With COVID-19 still wreaking havoc across the globe, the U.S. economy has been shaken. In the United States a record number of people are or were once unemployed due to COVID-related shutdowns. Fortunately, many of those individuals qualified for standard state unemployment benefits, plus the additional federal funds offered as a result of the CARES Act.
If you received unemployment benefits due to job loss this year, it’s critical to understand how that money impacts your taxes. And obviously, if you are still unemployed, finding out you owe a large tax bill may be even more burdensome. Here is what you need to know about reporting your unemployment income on your tax return.
Why is unemployment income taxable?
Unemployment income is still income. Therefore, by law, it is taxable. According to the IRS, any unemployment income, including the additional unemployment compensation authorized under the CARES Act, must be reported on your 2020 tax return.
That might seem counterintuitive. You might be thinking, if I’m unemployed, shouldn’t I get to receive aid through this transitional time without any strings attached? Yes, but unfortunately, the government still wants its cut of the funds. As far as the IRS is concerned, income is income no matter how you got it.
What does it mean for you?
All unemployment income needs to be reported on your 2020 tax return. However, it’s important to know a few details before you file.
To start, check to see if you participated in voluntary withholding. To have done so, you needed to fill out Form W-4V, which is for Voluntary Withholding Requests. If you filled out that form when you first filed for unemployment, a flat 10 percent withholding of your unemployment benefits likely occurred. That means you’ve already paid 10 percent federal income taxes on your unemployment income.
If you didn’t pay taxes on any of your unemployment income, you will need to pay a lump sum of your income taxes when you file your tax return. If you find yourself in this situation come tax time, but don’t have the funds to pay the entire bill all at once, the IRS offers payment plans to help. We’ll explain more on that later.
How to report your unemployment income
Any unemployment compensation you received in 2020 can be reported under the income section on your federal tax return. Before getting started, you should receive Form 1099-G, Certain Government Payments, is issued by your state’s unemployment office and tells you how much you received in unemployment income. The amount of unemployment income you received is reported in Box 1 and any federal tax withheld is reported in Box 4. State tax withheld is reported in Box 11.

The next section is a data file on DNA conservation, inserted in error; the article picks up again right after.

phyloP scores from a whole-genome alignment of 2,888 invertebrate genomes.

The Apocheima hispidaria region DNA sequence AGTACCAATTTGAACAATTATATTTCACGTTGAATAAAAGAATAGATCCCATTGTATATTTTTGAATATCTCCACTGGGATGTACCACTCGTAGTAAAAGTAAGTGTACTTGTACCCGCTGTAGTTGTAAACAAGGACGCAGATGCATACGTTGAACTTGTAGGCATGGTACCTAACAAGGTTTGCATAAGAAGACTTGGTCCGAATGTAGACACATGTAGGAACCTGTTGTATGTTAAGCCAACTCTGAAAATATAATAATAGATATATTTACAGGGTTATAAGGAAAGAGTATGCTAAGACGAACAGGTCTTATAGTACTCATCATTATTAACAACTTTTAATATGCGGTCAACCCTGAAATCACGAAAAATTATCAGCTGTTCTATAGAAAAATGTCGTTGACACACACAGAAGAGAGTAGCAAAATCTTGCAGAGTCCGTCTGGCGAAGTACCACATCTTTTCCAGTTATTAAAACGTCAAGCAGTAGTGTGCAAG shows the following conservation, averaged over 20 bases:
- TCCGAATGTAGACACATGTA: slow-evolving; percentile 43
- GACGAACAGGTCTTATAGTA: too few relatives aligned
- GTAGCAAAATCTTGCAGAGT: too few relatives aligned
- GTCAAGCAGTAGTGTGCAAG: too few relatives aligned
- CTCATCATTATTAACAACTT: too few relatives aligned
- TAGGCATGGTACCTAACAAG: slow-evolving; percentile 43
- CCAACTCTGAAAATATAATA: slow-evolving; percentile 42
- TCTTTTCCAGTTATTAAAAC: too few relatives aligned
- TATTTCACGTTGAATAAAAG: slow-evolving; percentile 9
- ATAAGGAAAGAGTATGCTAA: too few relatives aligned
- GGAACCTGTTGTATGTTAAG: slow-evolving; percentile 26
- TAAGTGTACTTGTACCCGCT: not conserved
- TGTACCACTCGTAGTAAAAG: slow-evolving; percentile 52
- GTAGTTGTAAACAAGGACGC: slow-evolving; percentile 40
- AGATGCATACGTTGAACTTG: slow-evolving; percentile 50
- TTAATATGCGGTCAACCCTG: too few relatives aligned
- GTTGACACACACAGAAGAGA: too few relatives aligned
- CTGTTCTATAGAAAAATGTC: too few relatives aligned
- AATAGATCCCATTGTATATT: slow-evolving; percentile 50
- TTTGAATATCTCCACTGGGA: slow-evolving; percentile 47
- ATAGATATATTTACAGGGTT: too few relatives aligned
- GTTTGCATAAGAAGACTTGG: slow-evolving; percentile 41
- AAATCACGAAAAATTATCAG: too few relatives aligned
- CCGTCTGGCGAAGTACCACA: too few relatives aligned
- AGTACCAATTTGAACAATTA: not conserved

Keep that form for your records, and make sure it matches your own records. That is the dollar amount you need to report on your tax return under the income section. Unemployment income is reported on Schedule 1 of your federal tax return in the Additional Income section. The total amount is then carried forward to your main Form 1040.
Fortunately, if you use TaxAct to file your return, reporting unemployment income is easy. TaxAct walks you through the process and ensures your unemployment income is reported in the correct spot.
Are there special COVID-19 tax exceptions?
At this time, there aren’t any special COVID-19 exceptions for reporting unemployment income. In fact, the IRS clearly states you have to pay unemployment taxes on both state unemployment income and any additional federal funding you receive.
What to do if you can’t pay a tax bill
If you filed your taxes and are unable to pay your tax bill, don’t panic! And do not let that stop you from filing. It’s in your best interest to continue filing your 2020 tax return even if you can’t pay the bill. That’s because if you miss the filing deadline, you likely will be charged a late filing penalties and fees.
Instead, once your tax return is filed, contact the IRS at 800-829-1040 to discuss your payment options. The IRS can provide temporary relief, such as setting up an installment agreement, an extension to pay, or by temporarily delaying collection. They may also be able to waive penalties, although they cannot waive interest accrued on an unpaid tax bill.